So much for the ‘post-Delia plan’...

Political parties should exist to compete on the best policies for the future of the country which is only a means to an end; that of improving our quality of life and social wellbeing

Just a few hours before the PN parliamentary group voted against Adrian Delia last Tuesday, a nameless MP told this newspaper that “there was already a post-Delia plan agreed upon” which “had the widespread support of a vast majority of the parliamentary group.”

And that, to the best of my knowledge, was the first indication of any form of long-term planning at all by the PN’s so-called rebel faction – or ‘Blue Heroes’, if you prefer the title they have so modestly chosen for themselves – in the three whole years they have been busy plotting Delia’s political downfall.

Up until that point, the only apparent driving force behind their efforts was just an undisguised desire for Adrian Delia to simply ‘disappear’: ideally, of his own accord – I have lost count of the number of resignation calls coming from Nationalist backbenchers – but failing that… then by any means necessary, fair or foul.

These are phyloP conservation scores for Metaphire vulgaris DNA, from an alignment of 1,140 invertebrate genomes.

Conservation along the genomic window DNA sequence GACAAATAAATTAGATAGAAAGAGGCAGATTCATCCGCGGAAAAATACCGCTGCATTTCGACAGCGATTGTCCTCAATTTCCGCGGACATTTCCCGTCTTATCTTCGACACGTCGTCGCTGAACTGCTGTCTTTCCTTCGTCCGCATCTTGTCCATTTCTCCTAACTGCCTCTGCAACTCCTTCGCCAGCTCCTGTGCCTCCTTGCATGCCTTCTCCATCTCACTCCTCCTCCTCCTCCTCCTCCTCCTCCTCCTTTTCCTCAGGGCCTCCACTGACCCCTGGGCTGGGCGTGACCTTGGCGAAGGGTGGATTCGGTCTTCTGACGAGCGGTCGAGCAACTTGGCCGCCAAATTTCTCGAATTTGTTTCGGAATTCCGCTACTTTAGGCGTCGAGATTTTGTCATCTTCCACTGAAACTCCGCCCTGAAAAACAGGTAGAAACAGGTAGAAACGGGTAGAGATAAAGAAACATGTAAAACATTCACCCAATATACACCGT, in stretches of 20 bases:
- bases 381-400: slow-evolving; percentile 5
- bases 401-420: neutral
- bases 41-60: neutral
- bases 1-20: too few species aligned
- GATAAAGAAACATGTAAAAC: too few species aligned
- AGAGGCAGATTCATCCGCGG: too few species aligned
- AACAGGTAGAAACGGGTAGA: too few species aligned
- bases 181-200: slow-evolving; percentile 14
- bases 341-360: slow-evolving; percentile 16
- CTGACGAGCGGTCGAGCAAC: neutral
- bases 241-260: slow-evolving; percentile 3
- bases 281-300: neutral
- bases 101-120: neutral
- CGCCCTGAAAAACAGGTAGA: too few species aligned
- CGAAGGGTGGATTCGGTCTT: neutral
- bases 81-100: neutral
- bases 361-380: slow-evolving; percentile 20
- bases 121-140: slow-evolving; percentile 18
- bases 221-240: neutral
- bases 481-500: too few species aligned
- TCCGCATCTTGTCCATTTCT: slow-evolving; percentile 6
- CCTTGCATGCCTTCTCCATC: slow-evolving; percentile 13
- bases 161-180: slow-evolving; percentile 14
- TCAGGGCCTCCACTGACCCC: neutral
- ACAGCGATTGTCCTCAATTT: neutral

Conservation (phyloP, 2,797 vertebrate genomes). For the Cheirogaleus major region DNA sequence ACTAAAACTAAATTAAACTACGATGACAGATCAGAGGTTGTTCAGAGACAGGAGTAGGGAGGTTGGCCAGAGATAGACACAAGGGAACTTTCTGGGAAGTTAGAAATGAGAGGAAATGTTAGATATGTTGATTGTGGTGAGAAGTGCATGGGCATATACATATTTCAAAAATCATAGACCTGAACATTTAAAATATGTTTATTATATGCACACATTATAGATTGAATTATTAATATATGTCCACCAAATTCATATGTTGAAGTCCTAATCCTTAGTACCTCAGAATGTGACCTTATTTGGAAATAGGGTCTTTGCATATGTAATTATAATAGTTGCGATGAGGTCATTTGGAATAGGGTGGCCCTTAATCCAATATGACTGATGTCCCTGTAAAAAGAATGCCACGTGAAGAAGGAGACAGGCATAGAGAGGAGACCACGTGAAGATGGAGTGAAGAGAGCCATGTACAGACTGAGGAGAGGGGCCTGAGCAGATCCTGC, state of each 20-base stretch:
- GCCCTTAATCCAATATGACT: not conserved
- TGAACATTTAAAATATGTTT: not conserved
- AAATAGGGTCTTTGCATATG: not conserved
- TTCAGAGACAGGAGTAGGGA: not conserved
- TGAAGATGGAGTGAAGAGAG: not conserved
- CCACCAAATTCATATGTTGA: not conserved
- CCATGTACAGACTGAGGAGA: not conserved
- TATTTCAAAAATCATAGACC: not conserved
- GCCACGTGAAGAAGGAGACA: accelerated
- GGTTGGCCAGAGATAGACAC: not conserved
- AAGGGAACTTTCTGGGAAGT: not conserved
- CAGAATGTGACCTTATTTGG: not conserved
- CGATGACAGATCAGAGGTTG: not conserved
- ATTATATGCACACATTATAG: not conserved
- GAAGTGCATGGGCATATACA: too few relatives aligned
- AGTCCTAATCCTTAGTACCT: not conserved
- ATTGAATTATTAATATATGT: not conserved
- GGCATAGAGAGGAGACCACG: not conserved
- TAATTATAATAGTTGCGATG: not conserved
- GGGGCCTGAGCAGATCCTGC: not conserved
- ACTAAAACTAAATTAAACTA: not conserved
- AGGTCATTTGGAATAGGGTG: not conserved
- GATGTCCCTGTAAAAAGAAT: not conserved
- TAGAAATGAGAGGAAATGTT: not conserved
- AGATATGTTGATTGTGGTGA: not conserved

More significantly, there was never any attempt to offer an alternative vision for the future of the PN. From day one, the rebels have always acted as though ‘getting rid of Adrian Delia’ were the only objective that mattered – thus betraying an underlying (and shockingly naïve) assumption that all the party’s current problems would simply follow Delia out of the building, the moment he was forced to leave.

There are, however, a few small snags with that approach. One very simple one is that the Nationalist Party’s electability issues did not exactly start with Adrian Delia – quite the contrary, in fact: Delia actually won the last PN leadership race on a promise to rebuild that party, following two consecutive (and incrementally disastrous) electoral defeats in 2013 and 2017 respectively.

And this forces us to confront an irony that most people seem to be missing in this debate. While we can all agree that Adrian Delia himself has failed miserably to live up to that promise – and that, following recent revelations, he has absolutely zero chance of ever succeeding in future – the fact remains that the rebels now calling for his removal, were themselves the architects of the PN’s current predicament to begin with.